If Plant Vogtle’s Units 3 and 4 ever operate, Georgia Power executives told the state Public Service Commission on May 11 it won’t be by the 2019 and 2020 in-service dates the utility has stood by until only recently. When and if the new nuclear units can be completed—and at what final cost—remains the central question as the utility continues to grapple with how to deal with bankrupt contractor Westinghouse Electric Co.

“The contractor’s performance continues to fall short of both the contractor’s schedule projections and the company’s expectations. Based on the information that the company has subsequently obtained, the company does not believe these in-service dates are achievable,” said David McKinney, vice president of nuclear development with Georgia Power, during the May 11 hearing on the 16th Semi-Annual Vogtle Construction Monitoring report.

Georgia Power and the other Vogtle owners are continuing to conduct a comprehensive schedule and cost-to-complete assessment, as well as a cancellation cost assessment.

On May 12, Georgia Power announced it had reached a new agreement with Westinghouse to take over project management of the Vogtle expansion during bankruptcy proceedings.

Vogtle construction is continuing under an interim assessment agreement, which was enacted as a result of Westinghouse’s March 29 filing for bankruptcy protection. That interim agreement is set to remain in place until June 3 as the parties work to finalize the new service agreement and obtain approvals from the bankruptcy court for Georgia Power to take over the project.

“Georgia Power and the other Vogtle owners are continuing to conduct a comprehensive schedule and cost-to-complete assessment, as well as a cancellation cost assessment, to determine the impact of the Contractor’s bankruptcy filing on the construction cost and schedule for Plant Vogtle Units 3 and 4,” stated an 8-K informational filing Georgia Power owner Southern Company filed on May 12 with the Securities and Exchange Commission.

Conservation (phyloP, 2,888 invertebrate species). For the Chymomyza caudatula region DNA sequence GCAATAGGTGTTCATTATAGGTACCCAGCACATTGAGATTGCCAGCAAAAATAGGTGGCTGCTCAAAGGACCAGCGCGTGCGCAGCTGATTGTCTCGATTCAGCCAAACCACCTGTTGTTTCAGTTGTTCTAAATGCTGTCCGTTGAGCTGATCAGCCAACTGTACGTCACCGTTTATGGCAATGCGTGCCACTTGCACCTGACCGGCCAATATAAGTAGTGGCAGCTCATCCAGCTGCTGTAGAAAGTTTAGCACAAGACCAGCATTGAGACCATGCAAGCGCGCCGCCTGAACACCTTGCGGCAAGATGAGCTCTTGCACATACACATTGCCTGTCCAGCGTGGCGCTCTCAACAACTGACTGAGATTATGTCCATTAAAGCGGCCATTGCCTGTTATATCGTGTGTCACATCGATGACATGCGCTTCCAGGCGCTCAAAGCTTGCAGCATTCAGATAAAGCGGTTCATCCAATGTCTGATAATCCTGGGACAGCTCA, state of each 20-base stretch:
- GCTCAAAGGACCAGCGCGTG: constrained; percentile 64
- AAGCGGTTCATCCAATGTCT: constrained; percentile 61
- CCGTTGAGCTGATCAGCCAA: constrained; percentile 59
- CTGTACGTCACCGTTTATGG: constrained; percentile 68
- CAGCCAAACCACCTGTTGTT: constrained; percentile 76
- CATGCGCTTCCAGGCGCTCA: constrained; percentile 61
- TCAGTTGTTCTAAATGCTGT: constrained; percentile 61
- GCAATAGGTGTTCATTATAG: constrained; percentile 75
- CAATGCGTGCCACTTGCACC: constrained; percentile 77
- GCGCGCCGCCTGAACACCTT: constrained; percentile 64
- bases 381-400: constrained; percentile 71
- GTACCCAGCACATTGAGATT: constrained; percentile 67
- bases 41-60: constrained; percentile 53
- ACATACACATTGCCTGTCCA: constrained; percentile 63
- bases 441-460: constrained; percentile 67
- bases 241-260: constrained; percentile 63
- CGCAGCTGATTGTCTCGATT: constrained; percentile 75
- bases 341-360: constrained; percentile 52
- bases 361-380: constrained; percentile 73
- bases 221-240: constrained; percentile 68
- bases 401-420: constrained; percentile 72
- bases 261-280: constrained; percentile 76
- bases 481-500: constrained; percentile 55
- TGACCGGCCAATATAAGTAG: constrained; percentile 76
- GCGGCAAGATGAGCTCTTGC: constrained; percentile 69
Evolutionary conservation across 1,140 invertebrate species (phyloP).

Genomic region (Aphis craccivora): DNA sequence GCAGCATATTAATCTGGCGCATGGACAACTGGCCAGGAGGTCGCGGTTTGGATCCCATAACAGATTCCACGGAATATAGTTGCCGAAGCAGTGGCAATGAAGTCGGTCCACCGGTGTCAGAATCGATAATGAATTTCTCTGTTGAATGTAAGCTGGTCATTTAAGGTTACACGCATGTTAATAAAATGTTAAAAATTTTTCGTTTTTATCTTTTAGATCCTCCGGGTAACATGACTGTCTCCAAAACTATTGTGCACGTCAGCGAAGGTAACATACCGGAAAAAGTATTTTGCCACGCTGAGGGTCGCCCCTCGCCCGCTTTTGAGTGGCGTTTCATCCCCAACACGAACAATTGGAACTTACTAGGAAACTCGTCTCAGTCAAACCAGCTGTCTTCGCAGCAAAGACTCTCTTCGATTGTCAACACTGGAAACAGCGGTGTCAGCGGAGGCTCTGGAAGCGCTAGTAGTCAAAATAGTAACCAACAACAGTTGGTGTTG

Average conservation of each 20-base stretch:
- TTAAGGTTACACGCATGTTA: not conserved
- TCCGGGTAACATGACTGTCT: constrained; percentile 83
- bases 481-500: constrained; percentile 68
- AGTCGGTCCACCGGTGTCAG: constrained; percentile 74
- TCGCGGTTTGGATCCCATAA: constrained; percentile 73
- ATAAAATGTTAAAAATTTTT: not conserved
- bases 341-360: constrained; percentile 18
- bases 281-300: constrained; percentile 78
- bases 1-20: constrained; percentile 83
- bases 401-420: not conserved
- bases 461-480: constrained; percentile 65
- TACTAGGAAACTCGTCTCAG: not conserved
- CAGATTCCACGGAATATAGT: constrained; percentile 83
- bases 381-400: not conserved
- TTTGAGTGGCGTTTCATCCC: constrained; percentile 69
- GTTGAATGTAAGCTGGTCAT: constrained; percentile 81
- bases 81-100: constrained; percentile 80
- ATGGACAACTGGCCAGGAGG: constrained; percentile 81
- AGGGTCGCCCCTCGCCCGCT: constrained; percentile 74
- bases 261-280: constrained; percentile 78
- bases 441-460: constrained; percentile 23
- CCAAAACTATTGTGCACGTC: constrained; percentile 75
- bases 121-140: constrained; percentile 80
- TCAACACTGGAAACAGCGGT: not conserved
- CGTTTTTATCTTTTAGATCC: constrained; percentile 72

SCANA Corp., owner of the nearly identical V.C. Summer nuclear expansion project in Jenkinsville, S.C., announced in late April that it had extended its interim assessment agreement with Westinghouse until June 26.

Nearly eight years into construction, Georgia Power is still trying to determine when the 2,200-MW project—originally scheduled to start going online in 2016—might start operating. In 2015, the owner extended the two units’ in-service dates to June 2019 and June 2020. It recently revised those dates to December 2019 and September 2020—still ahead of the current Jan. 1, 2021 deadline requirement for billions of dollars in federal tax subsidies.

During the May 11 hearing, a PSC representative asked why Georgia Power needs to reexamine, yet again, the project schedule it stood behind as late as November.

Quest for the Nuclear Power Project's Status

McKinney said the nature of the engineering-procurement-construction contract hindered the utility’s full understanding of project activities.

“There were parts of the contractor’s procurement … that weren’t available to us prior to the bankruptcy, because of the firm-price, EPC nature of our deal with our contractor,” he said. “We weren’t able to necessarily see the procurement they’d done – how much pipe they had bought versus not bought. What’s the status of the procurement around modules and equipment? Some of those quantities and the status of the materials bought … are now becoming available to us.”

As ENR previously reported, in November 2014 state construction monitor Bill Jacobs testified the project was proceeding without an official schedule. Said Jacobs at the time: “A complete integrated project schedule through the commercial operation date of each unit has not been provided.”

Jacobs, in testimony, predicted that Vogtle would be further delayed because of delays and a lack of schedule. “It is impossible to determine a reasonable forecast range as to when the units could be commercially available,” Jacobs said.

At the most recent hearing, Georgia Power defended its management. “We put in place an EPC contract that made the contractor responsible for those costs, for the risks of those costs ... it is unfortunate that they’ve filed for bankruptcy,” McKinney said.

In the May 12 8-K, Southern said it and Vogtle co-owners are continuing negotiations regarding the financial guarantee with Westinghouse owner Toshiba. During the hearing, McKinney said that he believes that Toshiba’s guarantee would be unsecured if Toshiba were to file bankruptcy.